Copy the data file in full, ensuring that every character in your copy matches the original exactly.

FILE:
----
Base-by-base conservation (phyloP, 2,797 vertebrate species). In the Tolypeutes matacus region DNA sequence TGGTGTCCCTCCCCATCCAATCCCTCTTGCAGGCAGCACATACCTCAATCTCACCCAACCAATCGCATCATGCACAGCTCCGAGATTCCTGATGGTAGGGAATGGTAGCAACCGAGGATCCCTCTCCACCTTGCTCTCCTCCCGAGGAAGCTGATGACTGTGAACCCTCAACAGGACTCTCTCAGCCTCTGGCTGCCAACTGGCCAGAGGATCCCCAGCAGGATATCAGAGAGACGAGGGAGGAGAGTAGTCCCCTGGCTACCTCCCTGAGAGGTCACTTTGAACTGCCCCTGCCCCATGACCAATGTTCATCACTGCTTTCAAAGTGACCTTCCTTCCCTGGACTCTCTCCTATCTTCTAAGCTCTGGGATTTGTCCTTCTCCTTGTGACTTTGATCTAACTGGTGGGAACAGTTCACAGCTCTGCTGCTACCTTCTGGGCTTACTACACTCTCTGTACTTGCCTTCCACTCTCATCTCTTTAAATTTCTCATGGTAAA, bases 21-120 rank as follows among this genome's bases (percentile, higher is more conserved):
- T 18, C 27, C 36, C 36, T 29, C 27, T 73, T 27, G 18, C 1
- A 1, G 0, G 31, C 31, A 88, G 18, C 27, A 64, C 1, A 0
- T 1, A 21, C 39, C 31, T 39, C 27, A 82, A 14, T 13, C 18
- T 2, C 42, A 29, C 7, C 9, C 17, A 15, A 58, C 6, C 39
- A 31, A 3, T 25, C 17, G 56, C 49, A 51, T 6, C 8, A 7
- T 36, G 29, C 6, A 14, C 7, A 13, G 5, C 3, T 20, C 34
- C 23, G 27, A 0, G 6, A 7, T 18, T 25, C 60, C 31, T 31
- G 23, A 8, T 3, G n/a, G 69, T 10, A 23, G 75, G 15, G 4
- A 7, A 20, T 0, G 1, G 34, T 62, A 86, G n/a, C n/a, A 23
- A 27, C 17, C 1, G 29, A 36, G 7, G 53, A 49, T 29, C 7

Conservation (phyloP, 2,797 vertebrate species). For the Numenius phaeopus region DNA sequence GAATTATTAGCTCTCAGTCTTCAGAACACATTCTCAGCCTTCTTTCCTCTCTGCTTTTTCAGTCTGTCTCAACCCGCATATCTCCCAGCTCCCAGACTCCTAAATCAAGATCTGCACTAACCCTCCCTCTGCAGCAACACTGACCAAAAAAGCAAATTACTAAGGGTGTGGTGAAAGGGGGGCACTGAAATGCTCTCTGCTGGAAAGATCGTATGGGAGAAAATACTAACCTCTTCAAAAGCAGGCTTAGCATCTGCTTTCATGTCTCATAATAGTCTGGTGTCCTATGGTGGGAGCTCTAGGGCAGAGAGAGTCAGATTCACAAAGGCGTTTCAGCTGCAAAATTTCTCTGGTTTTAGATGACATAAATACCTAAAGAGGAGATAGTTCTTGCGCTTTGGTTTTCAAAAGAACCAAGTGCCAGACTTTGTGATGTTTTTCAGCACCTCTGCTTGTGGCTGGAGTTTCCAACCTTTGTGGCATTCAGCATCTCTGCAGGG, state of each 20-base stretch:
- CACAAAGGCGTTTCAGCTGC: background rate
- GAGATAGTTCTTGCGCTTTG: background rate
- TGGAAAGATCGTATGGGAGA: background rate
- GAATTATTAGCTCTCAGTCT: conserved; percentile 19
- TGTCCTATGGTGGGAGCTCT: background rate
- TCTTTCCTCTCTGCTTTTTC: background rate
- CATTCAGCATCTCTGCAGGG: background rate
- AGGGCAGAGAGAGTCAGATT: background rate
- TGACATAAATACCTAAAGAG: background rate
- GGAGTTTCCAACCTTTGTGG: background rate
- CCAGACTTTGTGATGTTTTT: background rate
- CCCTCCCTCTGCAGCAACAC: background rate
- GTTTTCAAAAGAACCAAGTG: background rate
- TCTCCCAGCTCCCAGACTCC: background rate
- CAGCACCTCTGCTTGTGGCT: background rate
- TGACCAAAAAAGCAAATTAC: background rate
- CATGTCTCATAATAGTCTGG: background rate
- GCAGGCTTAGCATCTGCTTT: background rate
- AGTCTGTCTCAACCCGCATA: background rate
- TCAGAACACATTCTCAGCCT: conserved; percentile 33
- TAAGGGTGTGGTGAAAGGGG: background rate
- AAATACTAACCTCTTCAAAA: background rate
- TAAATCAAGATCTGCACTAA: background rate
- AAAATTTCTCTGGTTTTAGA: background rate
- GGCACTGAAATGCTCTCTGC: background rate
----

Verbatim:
Base-by-base conservation (phyloP, 2,797 vertebrate species). In the Tolypeutes matacus region DNA sequence TGGTGTCCCTCCCCATCCAATCCCTCTTGCAGGCAGCACATACCTCAATCTCACCCAACCAATCGCATCATGCACAGCTCCGAGATTCCTGATGGTAGGGAATGGTAGCAACCGAGGATCCCTCTCCACCTTGCTCTCCTCCCGAGGAAGCTGATGACTGTGAACCCTCAACAGGACTCTCTCAGCCTCTGGCTGCCAACTGGCCAGAGGATCCCCAGCAGGATATCAGAGAGACGAGGGAGGAGAGTAGTCCCCTGGCTACCTCCCTGAGAGGTCACTTTGAACTGCCCCTGCCCCATGACCAATGTTCATCACTGCTTTCAAAGTGACCTTCCTTCCCTGGACTCTCTCCTATCTTCTAAGCTCTGGGATTTGTCCTTCTCCTTGTGACTTTGATCTAACTGGTGGGAACAGTTCACAGCTCTGCTGCTACCTTCTGGGCTTACTACACTCTCTGTACTTGCCTTCCACTCTCATCTCTTTAAATTTCTCATGGTAAA, bases 21-120 rank as follows among this genome's bases (percentile, higher is more conserved):
- T 18, C 27, C 36, C 36, T 29, C 27, T 73, T 27, G 18, C 1
- A 1, G 0, G 31, C 31, A 88, G 18, C 27, A 64, C 1, A 0
- T 1, A 21, C 39, C 31, T 39, C 27, A 82, A 14, T 13, C 18
- T 2, C 42, A 29, C 7, C 9, C 17, A 15, A 58, C 6, C 39
- A 31, A 3, T 25, C 17, G 56, C 49, A 51, T 6, C 8, A 7
- T 36, G 29, C 6, A 14, C 7, A 13, G 5, C 3, T 20, C 34
- C 23, G 27, A 0, G 6, A 7, T 18, T 25, C 60, C 31, T 31
- G 23, A 8, T 3, G n/a, G 69, T 10, A 23, G 75, G 15, G 4
- A 7, A 20, T 0, G 1, G 34, T 62, A 86, G n/a, C n/a, A 23
- A 27, C 17, C 1, G 29, A 36, G 7, G 53, A 49, T 29, C 7

Conservation (phyloP, 2,797 vertebrate species). For the Numenius phaeopus region DNA sequence GAATTATTAGCTCTCAGTCTTCAGAACACATTCTCAGCCTTCTTTCCTCTCTGCTTTTTCAGTCTGTCTCAACCCGCATATCTCCCAGCTCCCAGACTCCTAAATCAAGATCTGCACTAACCCTCCCTCTGCAGCAACACTGACCAAAAAAGCAAATTACTAAGGGTGTGGTGAAAGGGGGGCACTGAAATGCTCTCTGCTGGAAAGATCGTATGGGAGAAAATACTAACCTCTTCAAAAGCAGGCTTAGCATCTGCTTTCATGTCTCATAATAGTCTGGTGTCCTATGGTGGGAGCTCTAGGGCAGAGAGAGTCAGATTCACAAAGGCGTTTCAGCTGCAAAATTTCTCTGGTTTTAGATGACATAAATACCTAAAGAGGAGATAGTTCTTGCGCTTTGGTTTTCAAAAGAACCAAGTGCCAGACTTTGTGATGTTTTTCAGCACCTCTGCTTGTGGCTGGAGTTTCCAACCTTTGTGGCATTCAGCATCTCTGCAGGG, state of each 20-base stretch:
- CACAAAGGCGTTTCAGCTGC: background rate
- GAGATAGTTCTTGCGCTTTG: background rate
- TGGAAAGATCGTATGGGAGA: background rate
- GAATTATTAGCTCTCAGTCT: conserved; percentile 19
- TGTCCTATGGTGGGAGCTCT: background rate
- TCTTTCCTCTCTGCTTTTTC: background rate
- CATTCAGCATCTCTGCAGGG: background rate
- AGGGCAGAGAGAGTCAGATT: background rate
- TGACATAAATACCTAAAGAG: background rate
- GGAGTTTCCAACCTTTGTGG: background rate
- CCAGACTTTGTGATGTTTTT: background rate
- CCCTCCCTCTGCAGCAACAC: background rate
- GTTTTCAAAAGAACCAAGTG: background rate
- TCTCCCAGCTCCCAGACTCC: background rate
- CAGCACCTCTGCTTGTGGCT: background rate
- TGACCAAAAAAGCAAATTAC: background rate
- CATGTCTCATAATAGTCTGG: background rate
- GCAGGCTTAGCATCTGCTTT: background rate
- AGTCTGTCTCAACCCGCATA: background rate
- TCAGAACACATTCTCAGCCT: conserved; percentile 33
- TAAGGGTGTGGTGAAAGGGG: background rate
- AAATACTAACCTCTTCAAAA: background rate
- TAAATCAAGATCTGCACTAA: background rate
- AAAATTTCTCTGGTTTTAGA: background rate
- GGCACTGAAATGCTCTCTGC: background rate